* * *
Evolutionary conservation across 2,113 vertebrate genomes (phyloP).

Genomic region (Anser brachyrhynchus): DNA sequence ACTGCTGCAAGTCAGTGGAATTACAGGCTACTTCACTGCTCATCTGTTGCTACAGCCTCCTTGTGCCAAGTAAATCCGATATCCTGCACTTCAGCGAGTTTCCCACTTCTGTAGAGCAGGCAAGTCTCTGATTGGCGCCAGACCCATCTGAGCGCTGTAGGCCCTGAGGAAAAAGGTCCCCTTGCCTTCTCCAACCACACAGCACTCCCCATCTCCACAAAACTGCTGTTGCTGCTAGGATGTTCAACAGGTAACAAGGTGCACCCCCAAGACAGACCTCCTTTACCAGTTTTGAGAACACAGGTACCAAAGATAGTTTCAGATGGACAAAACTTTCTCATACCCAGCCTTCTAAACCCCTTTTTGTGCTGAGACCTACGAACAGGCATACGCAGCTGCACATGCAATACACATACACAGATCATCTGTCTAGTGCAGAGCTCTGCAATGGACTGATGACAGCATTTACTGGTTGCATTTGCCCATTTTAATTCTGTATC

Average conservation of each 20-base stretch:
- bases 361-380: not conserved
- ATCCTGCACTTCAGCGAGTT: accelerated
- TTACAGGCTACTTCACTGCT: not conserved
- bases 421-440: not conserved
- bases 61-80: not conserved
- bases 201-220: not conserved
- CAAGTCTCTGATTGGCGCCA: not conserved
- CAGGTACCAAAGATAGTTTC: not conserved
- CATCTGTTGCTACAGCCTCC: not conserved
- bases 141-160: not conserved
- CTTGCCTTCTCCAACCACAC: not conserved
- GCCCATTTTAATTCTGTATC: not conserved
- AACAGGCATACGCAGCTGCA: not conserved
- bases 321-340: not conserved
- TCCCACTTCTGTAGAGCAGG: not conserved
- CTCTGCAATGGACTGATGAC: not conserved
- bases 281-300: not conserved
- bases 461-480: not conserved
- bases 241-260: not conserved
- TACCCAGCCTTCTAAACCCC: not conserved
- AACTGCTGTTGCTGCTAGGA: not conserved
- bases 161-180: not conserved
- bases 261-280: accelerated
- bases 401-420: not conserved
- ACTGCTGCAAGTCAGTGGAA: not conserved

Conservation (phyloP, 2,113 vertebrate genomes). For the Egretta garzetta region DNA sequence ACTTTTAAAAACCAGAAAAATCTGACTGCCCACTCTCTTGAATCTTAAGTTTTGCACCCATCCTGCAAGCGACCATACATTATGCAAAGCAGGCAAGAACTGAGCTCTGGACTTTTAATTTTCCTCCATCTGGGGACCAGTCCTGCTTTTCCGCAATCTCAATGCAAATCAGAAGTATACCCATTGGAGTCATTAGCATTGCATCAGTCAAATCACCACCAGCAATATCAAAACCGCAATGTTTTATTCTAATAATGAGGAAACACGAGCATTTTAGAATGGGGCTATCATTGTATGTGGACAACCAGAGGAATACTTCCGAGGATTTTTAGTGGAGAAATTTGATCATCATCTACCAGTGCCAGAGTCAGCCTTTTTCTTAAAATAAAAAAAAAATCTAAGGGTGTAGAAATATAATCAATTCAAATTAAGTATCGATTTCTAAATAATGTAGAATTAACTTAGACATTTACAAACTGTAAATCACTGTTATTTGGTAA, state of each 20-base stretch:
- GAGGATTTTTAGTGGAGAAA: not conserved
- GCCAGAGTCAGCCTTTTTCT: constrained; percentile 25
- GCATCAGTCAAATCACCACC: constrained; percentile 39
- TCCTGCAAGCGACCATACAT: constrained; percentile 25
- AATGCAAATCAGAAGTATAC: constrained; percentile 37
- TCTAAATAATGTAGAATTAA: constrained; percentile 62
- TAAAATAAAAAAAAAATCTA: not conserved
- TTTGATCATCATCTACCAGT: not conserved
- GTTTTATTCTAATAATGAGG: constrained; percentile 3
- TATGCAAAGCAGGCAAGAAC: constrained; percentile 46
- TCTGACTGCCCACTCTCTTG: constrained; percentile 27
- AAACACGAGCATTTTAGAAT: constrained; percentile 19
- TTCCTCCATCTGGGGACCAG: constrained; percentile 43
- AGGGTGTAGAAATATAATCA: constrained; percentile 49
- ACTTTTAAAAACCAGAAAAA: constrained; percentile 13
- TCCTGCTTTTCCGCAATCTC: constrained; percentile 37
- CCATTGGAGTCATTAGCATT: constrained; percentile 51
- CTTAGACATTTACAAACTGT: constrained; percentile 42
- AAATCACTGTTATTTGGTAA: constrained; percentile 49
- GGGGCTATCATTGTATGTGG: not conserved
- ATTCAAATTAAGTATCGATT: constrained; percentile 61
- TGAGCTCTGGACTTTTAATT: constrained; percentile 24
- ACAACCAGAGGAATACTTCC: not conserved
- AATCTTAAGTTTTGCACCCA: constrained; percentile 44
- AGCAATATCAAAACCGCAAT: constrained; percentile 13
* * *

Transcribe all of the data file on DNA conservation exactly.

Evolutionary conservation across 2,113 vertebrate genomes (phyloP).

Genomic region (Anser brachyrhynchus): DNA sequence ACTGCTGCAAGTCAGTGGAATTACAGGCTACTTCACTGCTCATCTGTTGCTACAGCCTCCTTGTGCCAAGTAAATCCGATATCCTGCACTTCAGCGAGTTTCCCACTTCTGTAGAGCAGGCAAGTCTCTGATTGGCGCCAGACCCATCTGAGCGCTGTAGGCCCTGAGGAAAAAGGTCCCCTTGCCTTCTCCAACCACACAGCACTCCCCATCTCCACAAAACTGCTGTTGCTGCTAGGATGTTCAACAGGTAACAAGGTGCACCCCCAAGACAGACCTCCTTTACCAGTTTTGAGAACACAGGTACCAAAGATAGTTTCAGATGGACAAAACTTTCTCATACCCAGCCTTCTAAACCCCTTTTTGTGCTGAGACCTACGAACAGGCATACGCAGCTGCACATGCAATACACATACACAGATCATCTGTCTAGTGCAGAGCTCTGCAATGGACTGATGACAGCATTTACTGGTTGCATTTGCCCATTTTAATTCTGTATC

Average conservation of each 20-base stretch:
- bases 361-380: not conserved
- ATCCTGCACTTCAGCGAGTT: accelerated
- TTACAGGCTACTTCACTGCT: not conserved
- bases 421-440: not conserved
- bases 61-80: not conserved
- bases 201-220: not conserved
- CAAGTCTCTGATTGGCGCCA: not conserved
- CAGGTACCAAAGATAGTTTC: not conserved
- CATCTGTTGCTACAGCCTCC: not conserved
- bases 141-160: not conserved
- CTTGCCTTCTCCAACCACAC: not conserved
- GCCCATTTTAATTCTGTATC: not conserved
- AACAGGCATACGCAGCTGCA: not conserved
- bases 321-340: not conserved
- TCCCACTTCTGTAGAGCAGG: not conserved
- CTCTGCAATGGACTGATGAC: not conserved
- bases 281-300: not conserved
- bases 461-480: not conserved
- bases 241-260: not conserved
- TACCCAGCCTTCTAAACCCC: not conserved
- AACTGCTGTTGCTGCTAGGA: not conserved
- bases 161-180: not conserved
- bases 261-280: accelerated
- bases 401-420: not conserved
- ACTGCTGCAAGTCAGTGGAA: not conserved

Conservation (phyloP, 2,113 vertebrate genomes). For the Egretta garzetta region DNA sequence ACTTTTAAAAACCAGAAAAATCTGACTGCCCACTCTCTTGAATCTTAAGTTTTGCACCCATCCTGCAAGCGACCATACATTATGCAAAGCAGGCAAGAACTGAGCTCTGGACTTTTAATTTTCCTCCATCTGGGGACCAGTCCTGCTTTTCCGCAATCTCAATGCAAATCAGAAGTATACCCATTGGAGTCATTAGCATTGCATCAGTCAAATCACCACCAGCAATATCAAAACCGCAATGTTTTATTCTAATAATGAGGAAACACGAGCATTTTAGAATGGGGCTATCATTGTATGTGGACAACCAGAGGAATACTTCCGAGGATTTTTAGTGGAGAAATTTGATCATCATCTACCAGTGCCAGAGTCAGCCTTTTTCTTAAAATAAAAAAAAAATCTAAGGGTGTAGAAATATAATCAATTCAAATTAAGTATCGATTTCTAAATAATGTAGAATTAACTTAGACATTTACAAACTGTAAATCACTGTTATTTGGTAA, state of each 20-base stretch:
- GAGGATTTTTAGTGGAGAAA: not conserved
- GCCAGAGTCAGCCTTTTTCT: constrained; percentile 25
- GCATCAGTCAAATCACCACC: constrained; percentile 39
- TCCTGCAAGCGACCATACAT: constrained; percentile 25
- AATGCAAATCAGAAGTATAC: constrained; percentile 37
- TCTAAATAATGTAGAATTAA: constrained; percentile 62
- TAAAATAAAAAAAAAATCTA: not conserved
- TTTGATCATCATCTACCAGT: not conserved
- GTTTTATTCTAATAATGAGG: constrained; percentile 3
- TATGCAAAGCAGGCAAGAAC: constrained; percentile 46
- TCTGACTGCCCACTCTCTTG: constrained; percentile 27
- AAACACGAGCATTTTAGAAT: constrained; percentile 19
- TTCCTCCATCTGGGGACCAG: constrained; percentile 43
- AGGGTGTAGAAATATAATCA: constrained; percentile 49
- ACTTTTAAAAACCAGAAAAA: constrained; percentile 13
- TCCTGCTTTTCCGCAATCTC: constrained; percentile 37
- CCATTGGAGTCATTAGCATT: constrained; percentile 51
- CTTAGACATTTACAAACTGT: constrained; percentile 42
- AAATCACTGTTATTTGGTAA: constrained; percentile 49
- GGGGCTATCATTGTATGTGG: not conserved
- ATTCAAATTAAGTATCGATT: constrained; percentile 61
- TGAGCTCTGGACTTTTAATT: constrained; percentile 24
- ACAACCAGAGGAATACTTCC: not conserved
- AATCTTAAGTTTTGCACCCA: constrained; percentile 44
- AGCAATATCAAAACCGCAAT: constrained; percentile 13